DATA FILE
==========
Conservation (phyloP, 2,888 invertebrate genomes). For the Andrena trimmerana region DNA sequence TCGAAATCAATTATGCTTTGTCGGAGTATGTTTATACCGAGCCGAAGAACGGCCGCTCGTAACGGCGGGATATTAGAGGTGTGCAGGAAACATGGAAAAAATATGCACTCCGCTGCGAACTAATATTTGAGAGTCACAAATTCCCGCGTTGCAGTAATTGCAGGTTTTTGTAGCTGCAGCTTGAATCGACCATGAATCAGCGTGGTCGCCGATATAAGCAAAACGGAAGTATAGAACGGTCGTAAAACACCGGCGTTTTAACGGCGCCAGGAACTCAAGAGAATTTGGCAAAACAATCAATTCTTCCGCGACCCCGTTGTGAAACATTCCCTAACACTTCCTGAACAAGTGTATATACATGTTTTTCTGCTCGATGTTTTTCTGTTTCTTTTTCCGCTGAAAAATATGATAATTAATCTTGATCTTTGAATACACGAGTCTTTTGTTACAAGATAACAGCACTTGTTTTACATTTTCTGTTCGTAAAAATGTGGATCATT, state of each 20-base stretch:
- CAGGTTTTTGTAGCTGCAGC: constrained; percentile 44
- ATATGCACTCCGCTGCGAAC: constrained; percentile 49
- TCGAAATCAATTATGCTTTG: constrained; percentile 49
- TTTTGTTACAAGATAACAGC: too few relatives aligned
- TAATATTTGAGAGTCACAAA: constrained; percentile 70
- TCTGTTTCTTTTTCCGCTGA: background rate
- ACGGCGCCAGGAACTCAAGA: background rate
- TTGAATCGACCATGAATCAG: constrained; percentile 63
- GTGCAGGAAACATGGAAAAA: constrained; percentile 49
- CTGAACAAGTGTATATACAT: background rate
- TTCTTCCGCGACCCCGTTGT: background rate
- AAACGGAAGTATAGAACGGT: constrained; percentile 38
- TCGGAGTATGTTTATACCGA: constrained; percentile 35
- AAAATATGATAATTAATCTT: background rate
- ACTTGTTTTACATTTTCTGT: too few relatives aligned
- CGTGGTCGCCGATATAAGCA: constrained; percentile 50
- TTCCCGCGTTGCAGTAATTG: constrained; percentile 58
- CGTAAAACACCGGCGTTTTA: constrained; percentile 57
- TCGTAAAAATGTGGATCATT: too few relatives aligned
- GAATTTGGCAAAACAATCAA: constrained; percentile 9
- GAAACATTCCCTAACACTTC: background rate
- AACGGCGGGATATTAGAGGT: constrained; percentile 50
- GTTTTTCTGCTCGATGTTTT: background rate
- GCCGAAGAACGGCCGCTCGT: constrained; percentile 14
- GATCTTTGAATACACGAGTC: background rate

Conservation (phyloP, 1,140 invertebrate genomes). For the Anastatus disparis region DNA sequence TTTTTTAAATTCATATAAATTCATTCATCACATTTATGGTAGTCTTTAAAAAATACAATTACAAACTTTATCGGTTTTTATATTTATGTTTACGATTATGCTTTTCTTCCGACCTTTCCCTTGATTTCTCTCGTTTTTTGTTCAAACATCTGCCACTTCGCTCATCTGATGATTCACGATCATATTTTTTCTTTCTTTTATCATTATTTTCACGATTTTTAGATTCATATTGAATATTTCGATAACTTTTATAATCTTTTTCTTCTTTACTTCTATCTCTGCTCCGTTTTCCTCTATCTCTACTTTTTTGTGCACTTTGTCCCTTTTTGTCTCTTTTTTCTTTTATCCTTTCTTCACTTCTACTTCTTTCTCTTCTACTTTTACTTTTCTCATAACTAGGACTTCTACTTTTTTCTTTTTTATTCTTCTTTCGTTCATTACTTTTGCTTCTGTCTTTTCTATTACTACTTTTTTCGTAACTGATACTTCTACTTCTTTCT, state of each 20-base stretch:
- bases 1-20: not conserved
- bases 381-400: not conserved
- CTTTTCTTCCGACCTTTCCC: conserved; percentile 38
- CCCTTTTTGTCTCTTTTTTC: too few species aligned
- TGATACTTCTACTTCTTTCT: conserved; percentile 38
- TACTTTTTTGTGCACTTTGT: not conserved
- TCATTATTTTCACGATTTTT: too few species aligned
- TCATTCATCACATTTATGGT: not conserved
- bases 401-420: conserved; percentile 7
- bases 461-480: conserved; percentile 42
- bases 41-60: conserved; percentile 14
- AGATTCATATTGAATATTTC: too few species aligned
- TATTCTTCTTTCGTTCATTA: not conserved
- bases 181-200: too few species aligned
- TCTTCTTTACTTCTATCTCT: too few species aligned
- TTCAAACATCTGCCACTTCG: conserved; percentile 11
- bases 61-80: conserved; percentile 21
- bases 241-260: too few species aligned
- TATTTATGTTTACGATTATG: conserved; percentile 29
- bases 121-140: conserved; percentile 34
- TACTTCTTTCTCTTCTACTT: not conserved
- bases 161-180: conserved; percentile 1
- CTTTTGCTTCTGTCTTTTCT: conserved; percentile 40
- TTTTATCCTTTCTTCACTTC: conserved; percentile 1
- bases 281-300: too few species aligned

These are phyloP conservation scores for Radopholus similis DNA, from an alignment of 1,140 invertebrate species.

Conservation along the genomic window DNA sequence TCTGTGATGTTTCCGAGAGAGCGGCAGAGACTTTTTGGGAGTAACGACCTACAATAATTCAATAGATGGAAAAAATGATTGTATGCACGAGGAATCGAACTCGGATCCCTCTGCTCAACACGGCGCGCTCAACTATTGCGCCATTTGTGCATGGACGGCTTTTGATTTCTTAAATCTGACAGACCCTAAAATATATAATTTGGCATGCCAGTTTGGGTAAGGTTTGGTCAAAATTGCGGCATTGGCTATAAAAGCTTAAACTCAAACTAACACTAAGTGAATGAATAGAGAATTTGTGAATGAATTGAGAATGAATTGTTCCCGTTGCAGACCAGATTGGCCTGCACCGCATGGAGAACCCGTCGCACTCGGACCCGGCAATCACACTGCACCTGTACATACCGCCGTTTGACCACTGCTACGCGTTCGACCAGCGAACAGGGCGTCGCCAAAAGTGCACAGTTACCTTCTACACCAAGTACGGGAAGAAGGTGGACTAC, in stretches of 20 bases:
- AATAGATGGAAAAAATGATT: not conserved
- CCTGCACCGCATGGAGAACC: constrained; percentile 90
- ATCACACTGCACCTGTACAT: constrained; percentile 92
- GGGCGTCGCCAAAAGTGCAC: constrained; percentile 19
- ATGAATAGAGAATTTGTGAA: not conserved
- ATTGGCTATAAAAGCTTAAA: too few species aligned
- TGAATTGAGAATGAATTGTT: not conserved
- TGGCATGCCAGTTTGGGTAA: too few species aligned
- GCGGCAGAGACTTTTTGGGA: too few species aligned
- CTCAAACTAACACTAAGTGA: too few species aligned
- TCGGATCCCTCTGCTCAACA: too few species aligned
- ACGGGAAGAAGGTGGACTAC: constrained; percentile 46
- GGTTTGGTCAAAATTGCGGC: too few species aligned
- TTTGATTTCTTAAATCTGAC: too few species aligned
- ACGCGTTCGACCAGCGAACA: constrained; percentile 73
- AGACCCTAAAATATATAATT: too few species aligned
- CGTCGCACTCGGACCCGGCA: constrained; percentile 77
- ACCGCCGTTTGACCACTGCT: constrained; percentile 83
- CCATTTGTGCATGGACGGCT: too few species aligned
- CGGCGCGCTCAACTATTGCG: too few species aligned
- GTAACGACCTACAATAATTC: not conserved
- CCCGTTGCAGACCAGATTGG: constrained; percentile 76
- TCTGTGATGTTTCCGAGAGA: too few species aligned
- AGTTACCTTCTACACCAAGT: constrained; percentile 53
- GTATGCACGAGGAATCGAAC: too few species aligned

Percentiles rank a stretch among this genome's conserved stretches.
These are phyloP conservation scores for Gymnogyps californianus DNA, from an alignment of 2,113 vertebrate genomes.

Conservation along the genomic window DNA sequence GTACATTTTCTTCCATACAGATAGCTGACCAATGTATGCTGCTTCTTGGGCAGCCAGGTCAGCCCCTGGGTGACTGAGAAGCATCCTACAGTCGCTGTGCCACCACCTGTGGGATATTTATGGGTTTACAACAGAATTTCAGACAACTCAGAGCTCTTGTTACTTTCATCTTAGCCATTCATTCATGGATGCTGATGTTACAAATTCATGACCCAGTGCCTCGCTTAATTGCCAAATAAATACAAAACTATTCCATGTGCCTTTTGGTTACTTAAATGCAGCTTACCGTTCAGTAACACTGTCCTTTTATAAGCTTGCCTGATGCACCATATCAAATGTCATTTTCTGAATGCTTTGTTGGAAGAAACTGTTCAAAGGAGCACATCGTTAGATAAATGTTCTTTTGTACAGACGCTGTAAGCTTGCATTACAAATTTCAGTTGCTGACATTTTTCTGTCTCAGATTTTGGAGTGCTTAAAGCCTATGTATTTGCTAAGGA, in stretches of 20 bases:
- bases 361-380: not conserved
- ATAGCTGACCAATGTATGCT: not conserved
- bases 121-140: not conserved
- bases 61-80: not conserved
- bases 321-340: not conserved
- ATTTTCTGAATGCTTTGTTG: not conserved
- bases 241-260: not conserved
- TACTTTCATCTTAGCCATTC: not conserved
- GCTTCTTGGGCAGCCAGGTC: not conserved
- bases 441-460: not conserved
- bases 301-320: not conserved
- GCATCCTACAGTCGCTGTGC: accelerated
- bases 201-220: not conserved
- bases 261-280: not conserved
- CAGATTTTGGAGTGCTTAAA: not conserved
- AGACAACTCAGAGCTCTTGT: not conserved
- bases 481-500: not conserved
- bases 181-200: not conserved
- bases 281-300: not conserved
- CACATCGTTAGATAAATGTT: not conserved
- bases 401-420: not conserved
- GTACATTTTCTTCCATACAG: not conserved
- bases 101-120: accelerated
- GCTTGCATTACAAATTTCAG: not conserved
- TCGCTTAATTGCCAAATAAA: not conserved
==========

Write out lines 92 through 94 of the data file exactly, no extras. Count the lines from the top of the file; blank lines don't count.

- bases 441-460: not conserved
- bases 301-320: not conserved
- GCATCCTACAGTCGCTGTGC: accelerated